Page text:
6. “CIO Says Open Source Is Too Risky,”, 5/31. When deciding upon a new content management system, Colin Knowles, the chief information officer of the Australian Broadcasting Corp., ruled out open-source software as being too risky. Although using open-source technology is often deemed low-risk since it’s less expensive and quicker to get up and running than going the proprietary route or home-growing software, Knowles stressed the importance of taking other risk factors into account. In particular, he wondered whether adopting open-source software will ultimately pay off for organizations in the long run, or if that adoption would involve developing and reinventing capabilities that already exist in packaged software.

7. “Security Gurus Watch Reappearance of Yapbrowser,”, 5/31. A Web browser known as Yapbrowser has reappeared despite being taken down in April after security analysts found it was directing users to child pornography. Yapbrowser is one of a number of rogue browsers that take users to ads or other content they don’t ask to see. So far, the new version of the browser doesn’t appear to work, but analysts are keeping a careful eye on it. Back in April, once alerted to the content it was fetching, Yapbrowser’s Russian creators withdrew the product.

8. “Ballmer Lobbies for Microsoft’s R&D Spend”InfoWorld, 5/31. Look to the long term was the word from Steve Ballmer to Wall Street this week. The Microsoft CEO was trying to convince financial analysts that the software giant’s plan to boost its R&D budget for next year by around US$2.6 billion will likely pay off as such investments have in the past. “Everything about Microsoft takes a long-term view, I’m afraid,” he said. Take the Windows operating system, for example, Ballmer suggested, noting that although the product first appeared in 1983, it didn’t start to bring in any significant revenue for Microsoft until 1993 or 1994.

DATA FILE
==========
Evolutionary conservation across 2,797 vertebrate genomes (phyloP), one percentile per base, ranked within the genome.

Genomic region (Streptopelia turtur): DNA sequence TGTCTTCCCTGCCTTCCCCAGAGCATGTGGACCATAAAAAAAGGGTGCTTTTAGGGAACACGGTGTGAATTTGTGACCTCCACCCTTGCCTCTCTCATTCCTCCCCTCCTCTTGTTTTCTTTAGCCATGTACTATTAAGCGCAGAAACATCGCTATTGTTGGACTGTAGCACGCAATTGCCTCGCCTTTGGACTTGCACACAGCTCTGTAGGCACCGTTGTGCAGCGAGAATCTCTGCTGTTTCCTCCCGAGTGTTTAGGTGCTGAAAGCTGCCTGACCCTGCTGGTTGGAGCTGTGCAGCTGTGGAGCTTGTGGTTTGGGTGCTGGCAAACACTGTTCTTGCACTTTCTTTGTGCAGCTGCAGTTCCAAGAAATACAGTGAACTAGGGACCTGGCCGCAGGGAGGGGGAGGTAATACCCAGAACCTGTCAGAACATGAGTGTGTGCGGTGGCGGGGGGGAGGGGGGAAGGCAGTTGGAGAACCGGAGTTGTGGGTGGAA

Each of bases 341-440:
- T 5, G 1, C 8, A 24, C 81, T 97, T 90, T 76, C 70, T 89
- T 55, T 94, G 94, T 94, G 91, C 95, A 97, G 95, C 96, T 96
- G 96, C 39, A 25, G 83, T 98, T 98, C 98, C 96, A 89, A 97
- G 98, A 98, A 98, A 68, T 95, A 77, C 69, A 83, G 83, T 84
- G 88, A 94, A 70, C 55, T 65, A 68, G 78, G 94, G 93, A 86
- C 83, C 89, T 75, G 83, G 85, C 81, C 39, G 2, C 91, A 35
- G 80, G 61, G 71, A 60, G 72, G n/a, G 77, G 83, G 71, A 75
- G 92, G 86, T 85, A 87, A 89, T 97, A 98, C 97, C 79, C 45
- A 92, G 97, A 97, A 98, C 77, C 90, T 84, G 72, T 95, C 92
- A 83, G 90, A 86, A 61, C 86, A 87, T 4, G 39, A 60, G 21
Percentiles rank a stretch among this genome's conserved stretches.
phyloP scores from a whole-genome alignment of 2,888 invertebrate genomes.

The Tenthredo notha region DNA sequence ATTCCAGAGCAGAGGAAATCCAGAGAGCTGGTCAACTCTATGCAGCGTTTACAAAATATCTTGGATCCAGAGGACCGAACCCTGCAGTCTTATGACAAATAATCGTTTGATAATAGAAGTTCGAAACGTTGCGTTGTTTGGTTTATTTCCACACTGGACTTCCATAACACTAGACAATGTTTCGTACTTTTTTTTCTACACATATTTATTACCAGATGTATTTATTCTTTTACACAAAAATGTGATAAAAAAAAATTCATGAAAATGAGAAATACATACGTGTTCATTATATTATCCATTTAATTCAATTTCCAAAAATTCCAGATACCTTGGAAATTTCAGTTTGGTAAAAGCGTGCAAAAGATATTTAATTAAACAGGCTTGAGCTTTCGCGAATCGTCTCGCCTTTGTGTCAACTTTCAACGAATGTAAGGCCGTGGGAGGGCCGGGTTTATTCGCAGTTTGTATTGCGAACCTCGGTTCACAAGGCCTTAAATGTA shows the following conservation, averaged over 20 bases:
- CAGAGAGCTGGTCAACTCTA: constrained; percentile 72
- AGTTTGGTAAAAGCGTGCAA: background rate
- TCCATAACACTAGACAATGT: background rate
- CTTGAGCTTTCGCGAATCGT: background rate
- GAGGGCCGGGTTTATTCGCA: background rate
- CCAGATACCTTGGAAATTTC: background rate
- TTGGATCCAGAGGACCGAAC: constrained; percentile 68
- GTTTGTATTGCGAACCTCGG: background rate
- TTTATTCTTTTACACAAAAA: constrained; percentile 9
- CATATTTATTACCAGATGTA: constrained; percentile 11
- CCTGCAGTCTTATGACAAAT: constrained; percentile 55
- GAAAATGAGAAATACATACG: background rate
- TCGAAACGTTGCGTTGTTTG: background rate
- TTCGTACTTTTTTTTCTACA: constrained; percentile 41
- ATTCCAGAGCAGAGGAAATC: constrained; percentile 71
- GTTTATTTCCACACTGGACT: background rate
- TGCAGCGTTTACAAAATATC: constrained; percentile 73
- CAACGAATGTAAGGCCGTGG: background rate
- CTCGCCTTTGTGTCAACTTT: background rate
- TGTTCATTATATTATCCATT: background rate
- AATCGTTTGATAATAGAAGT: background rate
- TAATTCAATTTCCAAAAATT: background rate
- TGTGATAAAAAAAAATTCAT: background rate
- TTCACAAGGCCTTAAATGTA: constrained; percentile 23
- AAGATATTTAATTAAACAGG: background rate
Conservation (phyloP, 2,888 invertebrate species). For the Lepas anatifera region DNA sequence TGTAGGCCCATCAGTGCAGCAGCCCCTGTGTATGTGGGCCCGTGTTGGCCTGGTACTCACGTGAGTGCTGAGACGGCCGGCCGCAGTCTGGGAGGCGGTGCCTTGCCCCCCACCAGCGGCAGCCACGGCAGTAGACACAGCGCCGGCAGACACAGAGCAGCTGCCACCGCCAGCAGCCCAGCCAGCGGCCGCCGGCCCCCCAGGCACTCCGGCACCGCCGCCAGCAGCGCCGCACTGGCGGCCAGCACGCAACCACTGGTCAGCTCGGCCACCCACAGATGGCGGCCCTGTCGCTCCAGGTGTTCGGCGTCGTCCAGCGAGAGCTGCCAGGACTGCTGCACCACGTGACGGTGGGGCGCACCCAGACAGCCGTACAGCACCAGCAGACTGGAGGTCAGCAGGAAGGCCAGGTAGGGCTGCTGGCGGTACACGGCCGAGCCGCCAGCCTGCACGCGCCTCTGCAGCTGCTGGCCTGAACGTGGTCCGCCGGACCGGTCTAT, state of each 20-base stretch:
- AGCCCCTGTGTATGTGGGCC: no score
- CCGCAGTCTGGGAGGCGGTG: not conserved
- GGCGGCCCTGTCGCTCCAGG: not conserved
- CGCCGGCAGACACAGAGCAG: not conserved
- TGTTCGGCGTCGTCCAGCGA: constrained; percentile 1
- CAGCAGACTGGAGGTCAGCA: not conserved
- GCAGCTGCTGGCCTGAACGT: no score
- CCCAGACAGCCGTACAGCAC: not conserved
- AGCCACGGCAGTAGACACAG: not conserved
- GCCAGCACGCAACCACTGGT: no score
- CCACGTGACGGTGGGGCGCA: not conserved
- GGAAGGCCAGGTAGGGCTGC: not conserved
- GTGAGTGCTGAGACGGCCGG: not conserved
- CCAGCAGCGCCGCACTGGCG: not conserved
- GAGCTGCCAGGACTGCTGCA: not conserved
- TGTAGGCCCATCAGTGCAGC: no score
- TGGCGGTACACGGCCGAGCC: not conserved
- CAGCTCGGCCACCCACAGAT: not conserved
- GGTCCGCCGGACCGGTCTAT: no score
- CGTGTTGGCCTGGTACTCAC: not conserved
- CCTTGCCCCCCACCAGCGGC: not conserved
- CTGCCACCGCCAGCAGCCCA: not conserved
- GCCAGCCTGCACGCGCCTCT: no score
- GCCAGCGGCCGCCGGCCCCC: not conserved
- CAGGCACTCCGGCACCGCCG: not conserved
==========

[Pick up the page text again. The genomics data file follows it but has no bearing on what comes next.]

9. “McAfee Fires Exec Amid Options Review,”San Jose Mercury News, 5/31. There’s a growing scandal in Silicon Valley over stock options. This week, McAfee fired its general counsel, Kent Roberts, during an internal review of how the security software vendor issued stock options to executives and staff during the late 1990s and early 2000s. It’s not clear what exactly Roberts is accused of doing in an episode that occurred in 2000—whether it concerned his own options or his actions in overseeing the stock option program as a whole. McAfee is holding informal discussions with the U.S. Securities and Exchange Commission and the Department of Justice about the options-granting procedure.

10. “Claim to ’Web 2.0’ Brand Provokes Blog Uproar,”

Macworld, 5/30. Don’t incite the wrath of the blogging community. Media companies CMP and O’Reilly learned that lesson the hard way this week. The U.S. firms had demanded that an Irish organization refrain from using the “Web 2.0” term to promote a conference. CMP claimed the phrase as one coined by O’Reilly and cited its efforts to file for a trademark in the United States and Europe, while Ireland’s IT@Cork maintained Web 2.0 was already a generic term. Bloggers got busy and made their feelings plain that the majority of them supported IT@Cork’s take. CMP later backed down and said the Irish group could use Web 2.0 after all.

-China Martens